Master of Science in Engineering: Concentration in Embedded Electrical and Computer Systems


Program Description

Mission and Goal

The mission of the School of Engineering is to educate students from a diverse and multicultural population to become productive members of the engineering profession and society at large.

Required Courses (12 units)

Course List Code Title Units

  • ENGR 800 Engineering Communications 3
  • ENGR 801 Engineering Management 3
  • ENGR 844 Embedded Systems 3
  • ENGR 852 Advanced Digital Design 3

The aggregate of courses that comprise the core of this concentration is designed to give students a broad foundation in general areas of engineering project management and engineering communications, and in embedded systems. These courses are aimed to provide our students opportunities for career advancement in their profession.

Admission to the Program

Applicants must hold a bachelor’s degree in engineering, or a closely related discipline, with a minimum GPA of 3.0 in upper division major classes, in addition to meeting general university requirements for graduate standing. The School of Engineering also requires two letters of recommendation from persons familiar with the student’s previous academic work or professional accomplishments. Graduate Record Exam (GRE) scores within the last three years are also required. A minimum score of 550 on the paper exam or 213 on the computer-based TOEFL is required for graduate applicants whose preparatory education was principally in a language other than English.

Advancement to Candidacy

The applicant is advanced to candidacy when the Advancement to Candidacy (ATC) has been signed and approved by the Dean of the Graduate Division.

Written English Proficiency Requirements

Level One

As a preadmission requirement, applicants must have satisfied one of the following:

  • a score of at least 4.0/6.0 on the GRE or GMAT Analytic Writing Assessment;
  • a score of at least 4.5/6.0 on the essay test of the paper-based [PBT] TOEFL (a minimum score of 24/30 on the Writing section of the Internet-based test [iBT] TOEFL);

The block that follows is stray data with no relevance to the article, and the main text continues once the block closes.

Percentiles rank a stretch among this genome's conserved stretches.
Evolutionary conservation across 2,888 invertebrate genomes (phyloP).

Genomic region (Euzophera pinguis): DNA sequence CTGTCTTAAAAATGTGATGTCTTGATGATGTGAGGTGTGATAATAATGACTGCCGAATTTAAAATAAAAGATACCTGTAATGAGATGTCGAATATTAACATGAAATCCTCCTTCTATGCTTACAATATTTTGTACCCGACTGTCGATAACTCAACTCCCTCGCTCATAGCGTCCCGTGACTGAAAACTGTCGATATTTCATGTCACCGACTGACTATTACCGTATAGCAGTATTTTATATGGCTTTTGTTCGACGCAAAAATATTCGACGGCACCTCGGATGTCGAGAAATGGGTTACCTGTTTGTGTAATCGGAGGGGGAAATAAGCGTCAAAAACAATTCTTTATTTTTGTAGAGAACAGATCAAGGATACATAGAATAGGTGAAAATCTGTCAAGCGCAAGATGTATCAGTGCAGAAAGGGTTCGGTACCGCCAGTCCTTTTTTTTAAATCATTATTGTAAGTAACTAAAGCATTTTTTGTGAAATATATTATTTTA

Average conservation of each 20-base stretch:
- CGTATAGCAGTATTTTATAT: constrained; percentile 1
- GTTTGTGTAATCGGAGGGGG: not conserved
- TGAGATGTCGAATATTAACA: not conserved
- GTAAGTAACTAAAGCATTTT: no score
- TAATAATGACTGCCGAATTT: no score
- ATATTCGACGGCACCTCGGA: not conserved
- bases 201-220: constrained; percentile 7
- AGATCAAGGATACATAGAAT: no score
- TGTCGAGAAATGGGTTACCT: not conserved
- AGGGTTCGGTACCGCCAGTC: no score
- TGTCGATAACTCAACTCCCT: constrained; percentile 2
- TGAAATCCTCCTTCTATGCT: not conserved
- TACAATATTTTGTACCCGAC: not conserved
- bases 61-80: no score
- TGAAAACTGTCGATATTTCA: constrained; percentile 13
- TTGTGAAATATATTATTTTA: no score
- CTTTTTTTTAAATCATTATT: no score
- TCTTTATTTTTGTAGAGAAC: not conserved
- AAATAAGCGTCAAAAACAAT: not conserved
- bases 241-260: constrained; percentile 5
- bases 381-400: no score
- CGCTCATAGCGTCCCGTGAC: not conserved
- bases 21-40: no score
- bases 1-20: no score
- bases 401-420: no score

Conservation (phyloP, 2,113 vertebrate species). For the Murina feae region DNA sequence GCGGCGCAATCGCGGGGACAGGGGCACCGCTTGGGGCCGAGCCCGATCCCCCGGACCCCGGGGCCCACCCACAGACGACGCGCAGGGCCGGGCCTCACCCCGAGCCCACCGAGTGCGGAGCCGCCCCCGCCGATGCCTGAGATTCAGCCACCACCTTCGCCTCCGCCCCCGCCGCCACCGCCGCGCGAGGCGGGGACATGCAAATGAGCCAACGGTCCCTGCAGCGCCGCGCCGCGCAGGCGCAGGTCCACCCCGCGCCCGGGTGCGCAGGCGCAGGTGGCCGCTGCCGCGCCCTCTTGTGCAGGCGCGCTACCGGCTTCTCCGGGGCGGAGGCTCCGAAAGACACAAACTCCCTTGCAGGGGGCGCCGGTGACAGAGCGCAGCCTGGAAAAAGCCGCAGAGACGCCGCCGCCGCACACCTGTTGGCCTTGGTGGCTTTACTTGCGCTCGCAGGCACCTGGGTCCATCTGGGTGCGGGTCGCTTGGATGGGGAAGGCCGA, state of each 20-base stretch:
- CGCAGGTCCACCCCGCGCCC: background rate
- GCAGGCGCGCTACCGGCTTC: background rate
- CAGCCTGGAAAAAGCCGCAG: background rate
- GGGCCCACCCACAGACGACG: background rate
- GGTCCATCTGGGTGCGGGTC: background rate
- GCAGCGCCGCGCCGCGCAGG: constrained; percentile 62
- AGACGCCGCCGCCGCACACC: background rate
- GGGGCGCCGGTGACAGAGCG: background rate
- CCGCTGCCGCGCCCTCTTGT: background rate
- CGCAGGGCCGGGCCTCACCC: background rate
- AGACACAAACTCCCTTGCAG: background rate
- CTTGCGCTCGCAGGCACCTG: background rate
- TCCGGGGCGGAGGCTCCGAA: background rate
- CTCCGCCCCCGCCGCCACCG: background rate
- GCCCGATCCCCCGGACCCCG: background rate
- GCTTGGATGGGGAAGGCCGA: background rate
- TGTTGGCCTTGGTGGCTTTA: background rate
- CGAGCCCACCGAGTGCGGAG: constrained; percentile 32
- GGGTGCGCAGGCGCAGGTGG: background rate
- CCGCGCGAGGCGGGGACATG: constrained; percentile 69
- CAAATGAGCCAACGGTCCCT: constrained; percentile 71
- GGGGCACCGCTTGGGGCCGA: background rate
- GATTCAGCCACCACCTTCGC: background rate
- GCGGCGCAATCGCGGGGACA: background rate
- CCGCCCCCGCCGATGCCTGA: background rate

• a score of at least 6.5/9.0 on the IELTS writing test, or a concordant score on the Pearson Test of English.

An applicant that does not meet the above requirement may be conditionally accepted to the program but must complete SCI 614 within the first year of attendance at SF State in order to meet the Level One requirement. SCI 614 does not count toward the 30 unit MS coursework requirement.

Level Two

The Level Two English Proficiency Requirement is satisfied by the completion of a written thesis (ENGR 898) or research project (ENGR 895).


The Master of Science in Engineering is based on 30 semester units of which at least 21 units must be earned from graduate level courses. We expect that the graduate coordinator will work closely with individual students to develop a curriculum plan that ensures academic rigor while at the same time meeting the needs of the student. The curriculum includes 12 units of required engineering courses and a minimum of 6 units of elective engineering courses. A maximum of 6 units of elective non-engineering courses may be applied to the degree requirements with the consent of the graduate coordinator if they are consistent with the student’s overall career objectives as provided in the program of study. There are two options for the culminating experience. One option is to first take a 3-unit research course (ENGR 897), and then a 3-unit thesis course (ENGR 898). The other option is to take a 3-unit applied research project course (ENGR 895).

Last updated Oct 2017

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About the School

San Francisco State University is one of the nation's leading public urban universities. Promoting respect for scholarship, freedom, and human diversity, the University's faculty and administration en ... Read More

San Francisco State University is one of the nation's leading public urban universities. Promoting respect for scholarship, freedom, and human diversity, the University's faculty and administration encourage students to ignore traditional barriers. Here students learn by helping people solve real-life problems, take part in research projects with senior faculty, collaborate with classmates, and explore future personal horizons and career pathways. Read less
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